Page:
We identified 31 patients satisfying the inclusion criteria published between 1988 and 2020 [ Table 1 ]; however, in one case report, the authors did not follow the patient postoperatively, and it was thus excluded from the statistical analysis. We found a total of 8/30 (27%) patients with de novo craniopharyngiomas, two of whom are pediatric patients. Of the 30 patients included, we provided one case illustration from our patient data bank [ Figures 1 - 5 ]. The distribution was equal between males (15/30) and females (15/30); five pediatric patients were listed, and 4/5 were male [ Table 2 ]. The average age at diagnosis of benign craniopharyngioma was 19.5 years (±13.6); the average age at diagnosis of malignant craniopharyngioma was 31.11 years (±15.16); the average interval in years for malignant transformation was 12.19 years (±8.41).

Table 1:

Summary of cases from the literature.


Table 2:

Statistical summary of findings.


Figure 5:

Repeat axial magnetic resonance imaging (MRI) with contrast in 2020 (a) and sagittal MRI T2 (b) and coronal MRI T1 with contrast (c) showing significant interval growth of the suprasellar mass occupying the anterior third ventricle and the interpeduncular cistern with evident mass effect on the surrounding neurovascular structures.


Visual loss and/or field deficits were the most common clinical presentation in 26/30 (86%); headaches were the 2nd most common clinical presentation in 24/30 (80%); 4/30 presented with diplopia (13%). Only 1/30 patient with de novo craniopharyngiomas had hormonal imbalance and 8/30 had visual deficits. Eleven patients had hormonal impairment upon diagnosis of malignant craniopharyngioma (37%). Of these, 8/11 suffered from pan-hypopituitarism (73%), 7/11 from diabetes insipidus (DI) (64%), 2/11 from hypothyroidism (18%), 2/11 from hypocortisolism (18%), and 1/11 from hypogonadism (9%) [ Figure 6 ].

Figure 6:

Summary of hormonal impairment on the diagnosis of malignant craniopharyngioma. DI: Diabetes insipidus.


Fifteen patients received radiation therapy before the malignant transformation (50%), and 5/30 received radiation therapy after the diagnosis of malignant craniopharyngioma (17%). There was no statistical significance in radiation therapy before malignant transformation and the rate of benign to malignant transformation (P = 0.379). Patients with a de novo malignant craniopharyngioma were excluded from the analysis to specifically study the benign to malignant transformation with radiation therapy. The median total recurrences were 3 (0–5), and the median total surgeries were 3 (1–5).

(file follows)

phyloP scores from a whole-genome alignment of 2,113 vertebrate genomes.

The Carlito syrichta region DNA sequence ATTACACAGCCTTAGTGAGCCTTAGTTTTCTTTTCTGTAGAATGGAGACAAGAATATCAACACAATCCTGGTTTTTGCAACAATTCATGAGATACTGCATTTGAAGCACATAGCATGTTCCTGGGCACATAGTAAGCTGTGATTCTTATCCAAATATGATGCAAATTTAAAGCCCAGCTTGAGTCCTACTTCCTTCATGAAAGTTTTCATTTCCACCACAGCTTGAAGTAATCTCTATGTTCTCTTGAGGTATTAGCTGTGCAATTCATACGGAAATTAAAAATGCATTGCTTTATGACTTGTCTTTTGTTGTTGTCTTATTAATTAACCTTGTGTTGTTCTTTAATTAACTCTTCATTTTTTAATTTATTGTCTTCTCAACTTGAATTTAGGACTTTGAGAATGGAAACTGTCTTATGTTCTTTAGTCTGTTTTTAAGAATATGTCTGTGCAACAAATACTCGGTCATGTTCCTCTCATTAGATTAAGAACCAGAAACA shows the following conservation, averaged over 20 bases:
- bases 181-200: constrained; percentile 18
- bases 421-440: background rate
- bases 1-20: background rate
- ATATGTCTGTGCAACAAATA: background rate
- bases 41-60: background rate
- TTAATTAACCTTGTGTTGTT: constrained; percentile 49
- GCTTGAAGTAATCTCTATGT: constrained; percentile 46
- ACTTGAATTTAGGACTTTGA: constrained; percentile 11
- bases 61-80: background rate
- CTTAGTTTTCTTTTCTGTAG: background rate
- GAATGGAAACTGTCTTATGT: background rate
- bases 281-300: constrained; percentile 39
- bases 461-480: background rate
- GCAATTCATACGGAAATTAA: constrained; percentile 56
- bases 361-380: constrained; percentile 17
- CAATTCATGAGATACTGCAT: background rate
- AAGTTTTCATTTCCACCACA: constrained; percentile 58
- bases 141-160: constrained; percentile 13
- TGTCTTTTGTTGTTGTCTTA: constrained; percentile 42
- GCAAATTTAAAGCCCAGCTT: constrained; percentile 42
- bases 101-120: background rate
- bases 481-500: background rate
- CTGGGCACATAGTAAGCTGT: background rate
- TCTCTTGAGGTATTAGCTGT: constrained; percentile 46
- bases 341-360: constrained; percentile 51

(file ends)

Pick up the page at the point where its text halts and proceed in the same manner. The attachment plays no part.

Twenty patients underwent a transcranial approach (67%), while 10/30 underwent transsphenoidal surgery (33%). Gross total resection (GTR) was achieved in 2/30 through the transcranial approach. Nine patients received chemotherapy (30%). The most common pathology type was adamantinomatous in 22/30 (73%); the papillary pathology type was found in 2 patients (7%). Six articles did not specify the original pathology type and only commented on the squamous cell histologic appearance. Total patient mortality was 20/30 (67%), with an average time to mortality of 5.3 months ±4.3 (0.1–15). There was no statistical significance between chemotherapy and longer survival (P = 0.115).


Malignant craniopharyngioma was first described in 1973 as a de novo squamous carcinoma of the sella turcica.[ 23 ] Benign craniopharyngioma tends to have a bimodal distribution in children and adults with a similar male-to-female ratio,[ 5 , 7 , 19 ] whereas malignant craniopharyngioma is more common in adults than children. The average age of developing a malignant craniopharyngioma is 31.11 years (2.7–66), with an equal male-to-female distribution.

The adamantinomatous histology subtype occurs in both adult and pediatric patients and can be morphologically solid or cystic; the papillary subtype almost always develops in adults (34.3%) and is mostly solid in morphology.[ 5 , 7 ] Similarly, malignant craniopharyngiomas have no unique radiological manifestation and can appear as a mixed solid and cystic component.[ 26 , 30 ] Interestingly, malignant transformation generally arises from an adamantinomatous subtype (73%). It is worth noting that a benign adamantinomatous craniopharyngioma is more aggressive and more firmly adheres to the adjacent vital neurovascular structures than the papillary type.[ 9 , 32 ] This may explain the rate of malignant transformation in the adamantinomatous subgroup.